Telling Tales: Interpretive Trends in Southern Ontario Late Woodland Archaeology
Author: NEAL FERRIS
Page Range: 1 – 62
Abstract: The publication in 1966 of Jim Wright’s The Ontario Iroquois Tradition and his construction of the Late Woodland culture history for southern Ontario has had a tremendous impact on how this part of the archaeological record has been thought about since. Yet a critical component of this construct, often referred to as the Conquest Hypothesis or Theory, has always proven problematic and contentious, and generally has been rejected by Wright’s colleagues. This seeming paradox in rejecting a critical interpretative construct while embracing the model serves as the starting point here for examining the ways in which archaeologists have come to think about and interpret, and re-interpret the Late Woodland history of southern Ontario. In moving away from the normative assumptions inherent in the Ontario Iroquois Tradition model and actively engaging in broader theoretical discussion, Ontario archaeologists are beginning to ask different questions of – and apply new perspectives to – the archaeological record. What I offer here is an example of the kind of story that can be told based on such changing interpretive approaches to the Late Woodland period. Through application of a long-term, historical perspective to the archaeological record, and recognition of the role of agency, the period of the supposed Pickering Conquest is seen as representing both a range of variable local responses to on-going change, and strategies of response based on over a millennium of cultural development, rather than a sudden, militaristic ‘hiccup’ in between long periods of cultural equilibrium. I also intentionally offer here fictive vignettes, an informal voice, and play, all of which are intended to underscore the point that archaeology, ultimately, is about telling stories about the past. In the end, it is up to you, the audience, to decide whether this story ‘works,’ and if so, where it will go next.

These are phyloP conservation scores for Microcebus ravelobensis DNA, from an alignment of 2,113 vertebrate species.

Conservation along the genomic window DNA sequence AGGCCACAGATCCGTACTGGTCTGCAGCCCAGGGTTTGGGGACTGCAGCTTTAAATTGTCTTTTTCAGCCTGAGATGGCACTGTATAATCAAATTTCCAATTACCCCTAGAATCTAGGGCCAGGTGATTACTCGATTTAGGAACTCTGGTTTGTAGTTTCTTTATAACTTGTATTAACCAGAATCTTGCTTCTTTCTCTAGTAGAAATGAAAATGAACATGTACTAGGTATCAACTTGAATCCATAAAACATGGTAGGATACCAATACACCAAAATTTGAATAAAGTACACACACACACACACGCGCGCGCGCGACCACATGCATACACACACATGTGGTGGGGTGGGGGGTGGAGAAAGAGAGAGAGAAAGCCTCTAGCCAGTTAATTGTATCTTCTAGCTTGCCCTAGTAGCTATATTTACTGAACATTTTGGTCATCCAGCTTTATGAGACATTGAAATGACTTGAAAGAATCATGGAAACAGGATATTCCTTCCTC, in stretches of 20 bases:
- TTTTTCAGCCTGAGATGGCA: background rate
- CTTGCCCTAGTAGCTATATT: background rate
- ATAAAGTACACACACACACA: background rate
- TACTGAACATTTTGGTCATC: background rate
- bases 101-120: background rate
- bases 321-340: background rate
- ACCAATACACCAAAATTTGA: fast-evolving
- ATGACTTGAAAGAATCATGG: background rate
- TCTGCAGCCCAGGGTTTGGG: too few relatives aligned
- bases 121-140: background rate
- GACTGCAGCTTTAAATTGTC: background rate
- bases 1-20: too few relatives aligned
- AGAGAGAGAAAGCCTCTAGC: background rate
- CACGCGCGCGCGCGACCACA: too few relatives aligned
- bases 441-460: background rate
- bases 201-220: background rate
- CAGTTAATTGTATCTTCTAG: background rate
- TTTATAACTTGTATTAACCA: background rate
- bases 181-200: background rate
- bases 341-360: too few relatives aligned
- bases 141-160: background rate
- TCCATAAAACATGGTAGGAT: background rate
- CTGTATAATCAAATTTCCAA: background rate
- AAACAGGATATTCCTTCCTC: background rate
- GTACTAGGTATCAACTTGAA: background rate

Were “Utilized Flakes” Utilized? An Issue of Lithic Classification in Ontario Archaeology
Author: CHEN SHEN
Page Range: 63 – 73
Abstract: In this paper, I challenge the use of the ‘utilized flake’ category in current Ontario lithic classification. The typological systems that include ‘utilized flake’ as an independent category are problematic because ‘utilized flakes’ are not a unique type, but rather a group of flakes with edge-damage caused by use. Moreover, blind tests demonstrate the problems associated with accurately identifying utilization without magnification. Low power magnification analysis of specimens from two archaeological sites in southwestern Ontario demonstrates the advantages of this method over more subjective methods of identifying use-wear.